Over time I have had a few sour beers, but I had not done much exploration of the genre. After the success of the Backyard Berry Sour a.k.a. Pink Beer, I wanted to explore them more broadly. Unfortunately, Wisconsin is seemingly not on the sour beer distribution web (if one exists). A few trips out East and careful scrounging for sour beers locally additionally piqued my interest. However, the prices ($13-23 / 4 pack) were at the upper end of my price range.
I did however decide that based on my tastings that I wanted to try my hand at “brett beers”. That is, those that are fermented with the aid of Brettanomyces cultures rather than just sticking with the safer kettle soured (Lactobacillus culture) beers. To most brewers and vintners, having Brett in the brew is a sign of contamination and when not intentionally added, leads to off flavors, gushers (beers that spray forth when opened) and bottle bombs (don’t wait for a human to open them).
More research was in order, so I could make my own. Hopefully with some controls so I could brew conventional beers and keep the brett monster in its place. The first purchase was “American Sour Beers” which provides a great overview of the processes, methods and recipes. The second was “Yeast” which covers the use of yeast in brewing as well as the necessary scientific methods (proper culturing / propagation, cell counting, viability testing, etc). Both of these appealed to my inner engineer. I was especially impressed with the writing style in Yeast, where one of the authors (Chris White of White Labs ) does not make this a pedestal to promote his own products but rather uses them as infrequent examples – great restraint.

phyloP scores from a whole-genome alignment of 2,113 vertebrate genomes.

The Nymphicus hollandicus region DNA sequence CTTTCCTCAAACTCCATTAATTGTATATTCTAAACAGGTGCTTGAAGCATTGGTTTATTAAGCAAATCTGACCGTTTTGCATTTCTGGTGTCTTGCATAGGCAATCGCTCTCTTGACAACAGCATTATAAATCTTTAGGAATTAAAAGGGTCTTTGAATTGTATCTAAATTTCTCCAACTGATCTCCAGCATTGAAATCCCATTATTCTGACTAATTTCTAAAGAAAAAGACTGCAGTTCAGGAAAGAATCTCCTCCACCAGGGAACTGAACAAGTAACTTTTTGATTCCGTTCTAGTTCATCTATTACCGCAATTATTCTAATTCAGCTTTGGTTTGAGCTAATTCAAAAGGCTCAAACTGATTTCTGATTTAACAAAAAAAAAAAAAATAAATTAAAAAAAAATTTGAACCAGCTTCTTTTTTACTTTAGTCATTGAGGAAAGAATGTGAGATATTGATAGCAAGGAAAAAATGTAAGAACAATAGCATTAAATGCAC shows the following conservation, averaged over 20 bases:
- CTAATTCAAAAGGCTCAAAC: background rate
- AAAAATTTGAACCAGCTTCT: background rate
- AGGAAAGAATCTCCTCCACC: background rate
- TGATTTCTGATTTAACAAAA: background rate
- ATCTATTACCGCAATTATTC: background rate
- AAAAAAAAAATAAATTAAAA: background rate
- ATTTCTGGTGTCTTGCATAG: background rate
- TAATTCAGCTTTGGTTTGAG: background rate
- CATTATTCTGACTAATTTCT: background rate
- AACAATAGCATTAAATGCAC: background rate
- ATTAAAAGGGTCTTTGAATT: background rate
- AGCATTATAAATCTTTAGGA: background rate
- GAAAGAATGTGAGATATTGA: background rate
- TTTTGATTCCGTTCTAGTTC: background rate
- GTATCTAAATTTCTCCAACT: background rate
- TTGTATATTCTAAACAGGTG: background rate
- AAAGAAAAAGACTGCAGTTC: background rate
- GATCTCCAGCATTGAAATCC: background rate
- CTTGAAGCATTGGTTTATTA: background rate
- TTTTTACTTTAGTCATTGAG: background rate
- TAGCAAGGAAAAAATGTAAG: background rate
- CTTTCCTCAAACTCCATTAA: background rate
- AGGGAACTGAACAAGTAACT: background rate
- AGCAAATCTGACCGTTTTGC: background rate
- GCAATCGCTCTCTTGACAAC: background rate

Next was the need for a bit more equipment. There is the fear and potential problem of accidental cross contamination. So it is best to keep all plastic parts separate between the regular and Brett beers. That means fermenters, hoses, stoppers, siphon, wine thief, lids, Tilt hydrometer, etc. I also purchased a microscope and hemocytometer to do some cell counting (OK this was just for the inner geek but fun anyway). I do also practice double sanitization (once after washing everything after brewing and once before brewing) both as a good general practice and to avoid accidental cross contamination.
So more or less prepared, I ordered the ingredients along with both kinds of yeast needed. I am not yet ready to jump into brett only fermentations so I followed the recommendations and stated with a Belgian style ale yeast – SafAle BE-134 for primary fermentation and Omega Yeast – All the Bretts for the brett culture. I have used BE-134 in a number of beers and like it but the All the Bretts was the only Brett yeast in stock locally in late summer.
Next- on to the brewing.